I do find tracking T_S_S to be a usefull marker of training load, but beyond that I don't use N_P. I like to use AP because then I know what I actually did, and don't have to have a little part of my brain wondering if indeed I really *could* maintain what the N_P indicates I could.

My 'tempo' workouts usually take the form of 60-90 minutes of work done at 92-94% of 1 hour power (i.e. 2X30, 2X40, 3X30, 2X45, 1X60, etc, usually with 3-5mins rest to stretch, let the feet wake up from numbness, eat a gel, etc.). I do these at FI, so it's dead flat, and N_P is usually within 5 watts of AP. That being said, I often have sections during group rides where my 60min N_P is in this range (92-94%), but that 'feels' very different (much easier) than grinding away at a more constant power for that duration. And I've found that training that 'feel' is helpfull for me when it comes time to have to do such an effort (like a 40kTT, or a long breakaway in a road race).

My 'threshold' workouts are usually done at 102-105% of 1 hour power (which is about 20mp for me).

Scott

Re: Recruitment and training load? 11 years, 10 months ago #6210

  • Kirk
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rmur wrote:
Kraig,
thought you might have dropped the filtering/censoring this year. Hasn't it run it's course?

How can we have a sensible discussion with that going on?

sincerely,
rick


I recommend that folks stick to measures whose identities are known. That may help folks communicate within the discussions.

Kirk

Re: Recruitment and training load? 11 years, 10 months ago #6212

  • rmur
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I give up.
GIZMO marketing specialist

Re: Recruitment and training load? 11 years, 10 months ago #6213

  • Kirk
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Kirk wrote:
rmur wrote:
Kraig,
thought you might have dropped the filtering/censoring this year. Hasn't it run it's course?

How can we have a sensible discussion with that going on?

sincerely,
rick


I recommend that folks stick to measures whose identities are known. That may help folks communicate within the discussions.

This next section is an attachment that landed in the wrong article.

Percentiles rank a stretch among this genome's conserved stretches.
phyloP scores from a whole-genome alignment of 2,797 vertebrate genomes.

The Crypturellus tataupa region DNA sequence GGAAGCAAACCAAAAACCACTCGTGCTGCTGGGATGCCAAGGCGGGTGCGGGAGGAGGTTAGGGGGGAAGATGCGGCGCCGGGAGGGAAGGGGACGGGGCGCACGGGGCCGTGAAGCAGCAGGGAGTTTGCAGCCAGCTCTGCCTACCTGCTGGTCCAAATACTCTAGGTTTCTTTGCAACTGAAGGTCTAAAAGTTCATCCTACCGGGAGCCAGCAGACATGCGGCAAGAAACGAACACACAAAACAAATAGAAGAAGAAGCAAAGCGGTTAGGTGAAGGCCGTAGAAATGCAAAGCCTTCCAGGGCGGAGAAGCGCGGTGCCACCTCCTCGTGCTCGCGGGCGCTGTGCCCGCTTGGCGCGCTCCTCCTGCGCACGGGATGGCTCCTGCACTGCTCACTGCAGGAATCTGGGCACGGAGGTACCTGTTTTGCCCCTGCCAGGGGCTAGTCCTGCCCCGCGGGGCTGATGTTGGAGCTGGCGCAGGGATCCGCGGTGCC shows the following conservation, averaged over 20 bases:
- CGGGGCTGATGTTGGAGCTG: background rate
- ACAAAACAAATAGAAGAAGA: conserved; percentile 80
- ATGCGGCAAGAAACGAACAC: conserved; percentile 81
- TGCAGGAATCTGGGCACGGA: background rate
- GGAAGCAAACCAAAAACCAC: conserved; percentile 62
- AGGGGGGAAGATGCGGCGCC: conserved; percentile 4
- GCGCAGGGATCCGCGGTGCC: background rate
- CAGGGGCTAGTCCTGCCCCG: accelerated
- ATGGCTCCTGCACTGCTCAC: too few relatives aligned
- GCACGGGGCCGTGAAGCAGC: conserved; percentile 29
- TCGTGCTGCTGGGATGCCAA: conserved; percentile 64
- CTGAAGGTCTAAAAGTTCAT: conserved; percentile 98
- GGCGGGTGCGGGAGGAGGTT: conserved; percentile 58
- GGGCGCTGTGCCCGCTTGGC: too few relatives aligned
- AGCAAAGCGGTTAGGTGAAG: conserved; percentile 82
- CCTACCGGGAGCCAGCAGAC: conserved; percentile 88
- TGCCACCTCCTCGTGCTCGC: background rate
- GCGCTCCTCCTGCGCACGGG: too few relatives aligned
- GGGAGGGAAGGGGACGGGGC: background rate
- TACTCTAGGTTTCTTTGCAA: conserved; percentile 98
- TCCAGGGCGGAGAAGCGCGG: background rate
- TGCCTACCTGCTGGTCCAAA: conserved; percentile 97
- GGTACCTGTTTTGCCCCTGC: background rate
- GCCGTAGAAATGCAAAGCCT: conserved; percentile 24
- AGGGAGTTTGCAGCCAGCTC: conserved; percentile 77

Kirk


...particularly since this thread is about loads at specific power levels and has nothing to do with any other measures.

Kirk

Re: Recruitment and training load? 11 years, 10 months ago #6214

  • Kirk
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Kirk wrote:

That intensity will not necessarily provide metbolic stress. It may if it is performed for a long enough duration such that the motor-units which are fatigue-prone are recruited, but even then, one has to assume that the quality of the stress is the same as when they are recruited at their normal power (hence, most of the time is spent buring calories). That intensity may increase power at threshold simply by increasing intra-muscluar substrate stores though depending on the athlete's training status before including such efforts.

Kirk


...and depending on the duration used to quantify power at threshold.

Kirk

Re: Recruitment and training load? 11 years, 10 months ago #6215

  • Ashburn
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Kirk wrote:
... measures whose identities are known.

It's just math...as is a measure of "average" over a 1 or 5 or 20 minute duration. Why is one form of mathmatical equation better than another? I think our DNA is silent on the matter.

One of the first things one learns in advanced statistics is the limitations of the arithmetic mean as a source for plugging in a summary value or expected value. There are dozens of ways to compute a summary or expected value. Perhaps we should try Bayesian, or maybe a Markov Chain, or perhaps we should raise short-term arithmetic mean values to the fourth power, do the arithmetic mean again, then take the fourth root. That one seems pretty well "known" within cycling circles. A popular software program will even do it for us.

Another thing about using any form of mean -- it is meaningless without its being paired with a dispersion or variance measure. Where is your variance measure when you look at your averages? Do you compute it at all? There are ways of embedding the dispersion of a set of observations within the expected value estimator. Arithmetic mean doesn't do at all, but a ratio of an exponential method to the arithmetic method does it very nicely (well-known as "IF" in some circles).

A neat thing I've learned about fooling around with all those bins mentioned in my earlier post -- it never tells me anything more than merely looking at an exponentially-derived estimator, an arithmetic estimator and the ratio of the two. It's a lot easier to just look at a couple of numbers and gauge the load that way.

I look for a nice high exponentially-derived estimator, a nice high arithmetic estimator, and a ratio of the former to the latter of at least 1.12. That tells me that I worked hard overall, and that I worked very hard for at least an extended portion of the ride. What else is there to know?